My brothers and I eventually grew up, in turn got married, and left the village to go our own separate ways, but always referring to Bentley as home. My oldest brother Richard joined the Royal Navy, got married and moved to Southsea, but at every opportunity he would come home to Bentley. Fred, my second oldest brother, joined the Army and he too then got married and moved to Alton, which was very close to home. My youngest brother Don never did marry, neither did he join the forces. He went into butchery, which was also our Fathers trade. Don remained living in the house in Station Road, alone after Mum died, and he remained there until his untimely death in 2009. I married and moved out of the village venturing a little further from home, to Canada. I was so homesick and came home every year to visit my Mum. I still remember the thrill I used to get as I saw the signs for Bentley as we got nearer to home. Eventually the pull was too great and I also returned home, to buy a house in Alton.
Our family are all buried in Bentley Churchyard so we visit regularly. Bentley has changed little since our childhood the one village shop and post office are still there, and the narrow lanes leading off the main road are still very narrow. I have never lost the thrill of going home to Bentley, and to go to the station and take the footpath up through Alice Holt conjures up such wonderful memories for me, transporting me back to my childhood.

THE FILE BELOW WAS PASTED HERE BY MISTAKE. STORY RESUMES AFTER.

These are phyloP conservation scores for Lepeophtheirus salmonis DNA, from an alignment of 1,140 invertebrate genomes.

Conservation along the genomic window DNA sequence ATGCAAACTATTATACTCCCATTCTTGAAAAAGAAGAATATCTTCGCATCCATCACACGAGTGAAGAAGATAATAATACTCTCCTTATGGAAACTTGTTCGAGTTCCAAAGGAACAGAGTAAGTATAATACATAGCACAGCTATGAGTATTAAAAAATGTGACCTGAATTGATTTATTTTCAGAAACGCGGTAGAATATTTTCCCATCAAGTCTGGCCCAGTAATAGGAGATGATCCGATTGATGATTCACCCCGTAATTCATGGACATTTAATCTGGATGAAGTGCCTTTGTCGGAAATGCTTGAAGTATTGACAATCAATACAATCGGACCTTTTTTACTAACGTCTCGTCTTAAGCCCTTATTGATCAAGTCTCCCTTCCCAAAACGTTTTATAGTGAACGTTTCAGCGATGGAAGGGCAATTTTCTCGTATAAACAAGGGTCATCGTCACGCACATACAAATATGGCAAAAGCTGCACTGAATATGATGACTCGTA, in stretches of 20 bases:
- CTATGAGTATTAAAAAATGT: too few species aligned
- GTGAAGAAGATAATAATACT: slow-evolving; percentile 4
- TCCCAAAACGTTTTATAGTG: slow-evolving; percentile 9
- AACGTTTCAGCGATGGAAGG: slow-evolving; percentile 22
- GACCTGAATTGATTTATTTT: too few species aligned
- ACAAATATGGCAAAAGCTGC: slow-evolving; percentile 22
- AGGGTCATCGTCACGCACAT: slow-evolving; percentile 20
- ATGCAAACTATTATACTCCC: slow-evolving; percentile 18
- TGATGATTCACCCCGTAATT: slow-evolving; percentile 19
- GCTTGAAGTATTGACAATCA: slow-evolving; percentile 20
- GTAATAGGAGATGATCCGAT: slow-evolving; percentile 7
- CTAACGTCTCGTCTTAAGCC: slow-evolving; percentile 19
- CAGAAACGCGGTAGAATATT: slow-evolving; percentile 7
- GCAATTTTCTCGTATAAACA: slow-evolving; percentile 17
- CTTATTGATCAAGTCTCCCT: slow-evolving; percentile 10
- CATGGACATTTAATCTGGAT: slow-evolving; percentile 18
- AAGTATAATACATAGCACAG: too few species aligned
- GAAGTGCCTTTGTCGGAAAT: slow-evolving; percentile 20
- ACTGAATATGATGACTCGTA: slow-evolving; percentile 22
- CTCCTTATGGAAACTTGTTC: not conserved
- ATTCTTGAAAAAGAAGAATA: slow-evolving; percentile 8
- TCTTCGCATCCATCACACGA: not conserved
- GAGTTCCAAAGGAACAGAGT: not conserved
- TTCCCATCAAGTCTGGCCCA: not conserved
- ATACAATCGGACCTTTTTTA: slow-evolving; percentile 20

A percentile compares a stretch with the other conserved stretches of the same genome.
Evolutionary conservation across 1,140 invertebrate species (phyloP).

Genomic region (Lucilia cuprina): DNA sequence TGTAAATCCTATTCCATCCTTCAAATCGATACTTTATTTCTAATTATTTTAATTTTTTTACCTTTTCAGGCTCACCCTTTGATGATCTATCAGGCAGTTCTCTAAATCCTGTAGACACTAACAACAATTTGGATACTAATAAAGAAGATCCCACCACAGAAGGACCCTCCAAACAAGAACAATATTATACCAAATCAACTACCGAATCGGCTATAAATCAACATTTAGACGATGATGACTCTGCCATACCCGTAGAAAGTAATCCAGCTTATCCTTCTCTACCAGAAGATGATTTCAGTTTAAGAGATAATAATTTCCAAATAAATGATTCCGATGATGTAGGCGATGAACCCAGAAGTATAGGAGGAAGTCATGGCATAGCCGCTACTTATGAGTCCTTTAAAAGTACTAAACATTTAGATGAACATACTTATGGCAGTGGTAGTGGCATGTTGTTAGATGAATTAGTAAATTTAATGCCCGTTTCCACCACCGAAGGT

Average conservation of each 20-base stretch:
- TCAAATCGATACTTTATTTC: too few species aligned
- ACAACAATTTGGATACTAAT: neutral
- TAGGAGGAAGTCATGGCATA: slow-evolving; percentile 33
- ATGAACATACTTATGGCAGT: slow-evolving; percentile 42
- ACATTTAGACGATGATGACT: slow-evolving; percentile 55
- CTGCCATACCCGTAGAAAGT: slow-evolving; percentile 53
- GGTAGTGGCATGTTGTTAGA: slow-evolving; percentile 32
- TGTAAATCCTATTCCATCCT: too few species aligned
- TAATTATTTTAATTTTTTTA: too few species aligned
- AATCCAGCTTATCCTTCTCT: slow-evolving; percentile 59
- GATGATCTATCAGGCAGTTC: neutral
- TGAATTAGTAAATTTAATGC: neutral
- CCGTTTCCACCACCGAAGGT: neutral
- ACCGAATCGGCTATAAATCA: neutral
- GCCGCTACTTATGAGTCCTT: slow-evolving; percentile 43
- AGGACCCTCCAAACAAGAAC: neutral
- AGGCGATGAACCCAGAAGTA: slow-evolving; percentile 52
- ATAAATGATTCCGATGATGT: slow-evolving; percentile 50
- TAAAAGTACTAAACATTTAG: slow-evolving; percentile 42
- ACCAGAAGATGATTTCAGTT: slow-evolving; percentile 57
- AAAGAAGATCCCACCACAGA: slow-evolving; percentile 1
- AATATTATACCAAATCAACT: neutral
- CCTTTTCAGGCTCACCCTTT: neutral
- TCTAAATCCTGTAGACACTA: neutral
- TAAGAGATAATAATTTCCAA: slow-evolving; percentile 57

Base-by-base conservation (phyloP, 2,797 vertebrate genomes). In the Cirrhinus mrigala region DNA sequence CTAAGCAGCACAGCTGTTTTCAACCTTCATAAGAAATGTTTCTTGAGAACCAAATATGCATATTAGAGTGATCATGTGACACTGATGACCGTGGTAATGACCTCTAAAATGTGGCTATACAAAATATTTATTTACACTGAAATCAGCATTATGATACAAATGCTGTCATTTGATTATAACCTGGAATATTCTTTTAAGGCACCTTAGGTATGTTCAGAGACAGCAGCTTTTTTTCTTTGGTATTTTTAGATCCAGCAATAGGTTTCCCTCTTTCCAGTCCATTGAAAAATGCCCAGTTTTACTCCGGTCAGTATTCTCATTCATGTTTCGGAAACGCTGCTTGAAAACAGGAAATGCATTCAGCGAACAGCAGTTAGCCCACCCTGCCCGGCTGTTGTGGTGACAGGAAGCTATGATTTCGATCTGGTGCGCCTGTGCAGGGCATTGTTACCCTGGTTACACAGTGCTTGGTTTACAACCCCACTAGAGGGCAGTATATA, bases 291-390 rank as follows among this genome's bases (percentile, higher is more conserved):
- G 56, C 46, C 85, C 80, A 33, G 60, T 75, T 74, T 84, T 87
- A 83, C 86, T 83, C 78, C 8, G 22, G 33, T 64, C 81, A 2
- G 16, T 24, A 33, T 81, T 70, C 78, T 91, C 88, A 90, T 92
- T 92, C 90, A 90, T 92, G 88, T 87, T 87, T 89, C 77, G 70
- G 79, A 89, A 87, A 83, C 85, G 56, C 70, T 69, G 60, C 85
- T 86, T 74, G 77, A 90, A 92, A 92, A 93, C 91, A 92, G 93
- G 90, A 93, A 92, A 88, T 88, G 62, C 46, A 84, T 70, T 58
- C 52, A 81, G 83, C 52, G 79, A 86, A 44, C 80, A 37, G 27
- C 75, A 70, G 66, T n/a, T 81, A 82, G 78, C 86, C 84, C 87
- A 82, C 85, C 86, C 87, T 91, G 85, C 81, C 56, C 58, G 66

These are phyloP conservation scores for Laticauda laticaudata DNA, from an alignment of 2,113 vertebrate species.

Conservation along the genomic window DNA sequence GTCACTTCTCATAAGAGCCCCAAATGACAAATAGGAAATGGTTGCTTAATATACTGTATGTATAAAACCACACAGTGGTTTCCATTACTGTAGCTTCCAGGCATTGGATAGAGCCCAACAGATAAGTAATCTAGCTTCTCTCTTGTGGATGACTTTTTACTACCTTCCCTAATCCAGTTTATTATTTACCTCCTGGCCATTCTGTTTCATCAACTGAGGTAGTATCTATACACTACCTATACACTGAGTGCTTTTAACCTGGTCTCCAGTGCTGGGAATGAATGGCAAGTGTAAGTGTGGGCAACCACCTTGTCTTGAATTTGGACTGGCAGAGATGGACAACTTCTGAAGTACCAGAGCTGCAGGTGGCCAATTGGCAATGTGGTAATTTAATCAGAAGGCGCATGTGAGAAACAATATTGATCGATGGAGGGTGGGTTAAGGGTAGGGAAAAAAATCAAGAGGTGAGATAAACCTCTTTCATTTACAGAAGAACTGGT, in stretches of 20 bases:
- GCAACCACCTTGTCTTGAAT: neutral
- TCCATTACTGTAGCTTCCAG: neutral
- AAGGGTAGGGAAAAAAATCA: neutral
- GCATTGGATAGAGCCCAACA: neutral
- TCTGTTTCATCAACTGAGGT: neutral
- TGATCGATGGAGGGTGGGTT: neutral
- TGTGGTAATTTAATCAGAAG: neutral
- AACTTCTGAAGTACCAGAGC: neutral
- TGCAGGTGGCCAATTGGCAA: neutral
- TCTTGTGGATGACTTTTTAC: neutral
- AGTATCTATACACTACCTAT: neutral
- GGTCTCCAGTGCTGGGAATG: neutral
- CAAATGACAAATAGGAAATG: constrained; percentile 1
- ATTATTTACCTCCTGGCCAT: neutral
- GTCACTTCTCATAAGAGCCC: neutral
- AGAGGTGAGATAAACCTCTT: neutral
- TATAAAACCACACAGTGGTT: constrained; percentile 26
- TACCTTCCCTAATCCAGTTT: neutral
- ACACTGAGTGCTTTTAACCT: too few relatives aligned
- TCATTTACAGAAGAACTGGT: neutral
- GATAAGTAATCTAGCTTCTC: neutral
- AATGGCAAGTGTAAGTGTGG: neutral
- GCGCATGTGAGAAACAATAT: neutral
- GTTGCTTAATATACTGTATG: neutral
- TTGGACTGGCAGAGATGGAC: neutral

There is also a footpath from the station with takes you over the River Wey to the heart of the village. This was my route to school in the summer as it was quicker than going up the roads. When I look at the River Wey I always think of junior school, as it was there I learnt a new word and how to spell it, Meander. The teacher explained the River Wey meanders through the countryside and indeed it does. You can walk for miles along the banks of the river and marvel at the scenes and wildlife that greet you along the way. It is not uncommon to see deer in the fields when they have emerged from Alice Holt to feast on the lush green grass of the fields.
If I were asked to describe growing up in Bentley, I would say one word Idyllic. I feel so lucky to have such beautiful memories of our little village and I am so pleased that it has remained unspoilt for many more families to enjoy today.